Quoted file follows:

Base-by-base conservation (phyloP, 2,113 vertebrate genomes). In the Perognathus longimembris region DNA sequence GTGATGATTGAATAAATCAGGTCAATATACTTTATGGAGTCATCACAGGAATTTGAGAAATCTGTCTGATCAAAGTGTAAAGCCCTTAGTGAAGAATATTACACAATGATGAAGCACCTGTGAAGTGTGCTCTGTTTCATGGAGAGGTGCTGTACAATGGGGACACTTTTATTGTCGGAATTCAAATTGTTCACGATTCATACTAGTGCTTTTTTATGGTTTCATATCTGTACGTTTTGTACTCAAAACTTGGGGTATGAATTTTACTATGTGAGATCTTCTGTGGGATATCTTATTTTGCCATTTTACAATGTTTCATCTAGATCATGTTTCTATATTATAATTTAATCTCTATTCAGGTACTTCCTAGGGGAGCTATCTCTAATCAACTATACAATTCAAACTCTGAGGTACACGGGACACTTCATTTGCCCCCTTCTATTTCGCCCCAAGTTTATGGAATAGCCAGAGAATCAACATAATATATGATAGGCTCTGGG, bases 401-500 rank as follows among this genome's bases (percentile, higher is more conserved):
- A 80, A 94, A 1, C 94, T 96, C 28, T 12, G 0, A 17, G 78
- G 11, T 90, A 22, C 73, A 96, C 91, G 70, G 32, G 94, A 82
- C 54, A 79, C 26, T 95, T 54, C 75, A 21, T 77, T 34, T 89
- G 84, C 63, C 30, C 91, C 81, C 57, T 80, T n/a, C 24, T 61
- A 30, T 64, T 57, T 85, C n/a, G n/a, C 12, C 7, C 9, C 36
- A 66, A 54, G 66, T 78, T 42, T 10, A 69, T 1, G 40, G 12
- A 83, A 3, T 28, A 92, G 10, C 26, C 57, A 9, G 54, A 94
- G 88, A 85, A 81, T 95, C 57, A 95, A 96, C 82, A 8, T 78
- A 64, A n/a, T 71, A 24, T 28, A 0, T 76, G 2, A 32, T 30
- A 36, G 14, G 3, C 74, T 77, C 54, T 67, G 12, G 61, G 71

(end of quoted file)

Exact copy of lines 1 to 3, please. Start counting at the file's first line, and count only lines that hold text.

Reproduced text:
Base-by-base conservation (phyloP, 2,113 vertebrate genomes). In the Perognathus longimembris region DNA sequence GTGATGATTGAATAAATCAGGTCAATATACTTTATGGAGTCATCACAGGAATTTGAGAAATCTGTCTGATCAAAGTGTAAAGCCCTTAGTGAAGAATATTACACAATGATGAAGCACCTGTGAAGTGTGCTCTGTTTCATGGAGAGGTGCTGTACAATGGGGACACTTTTATTGTCGGAATTCAAATTGTTCACGATTCATACTAGTGCTTTTTTATGGTTTCATATCTGTACGTTTTGTACTCAAAACTTGGGGTATGAATTTTACTATGTGAGATCTTCTGTGGGATATCTTATTTTGCCATTTTACAATGTTTCATCTAGATCATGTTTCTATATTATAATTTAATCTCTATTCAGGTACTTCCTAGGGGAGCTATCTCTAATCAACTATACAATTCAAACTCTGAGGTACACGGGACACTTCATTTGCCCCCTTCTATTTCGCCCCAAGTTTATGGAATAGCCAGAGAATCAACATAATATATGATAGGCTCTGGG, bases 401-500 rank as follows among this genome's bases (percentile, higher is more conserved):
- A 80, A 94, A 1, C 94, T 96, C 28, T 12, G 0, A 17, G 78
- G 11, T 90, A 22, C 73, A 96, C 91, G 70, G 32, G 94, A 82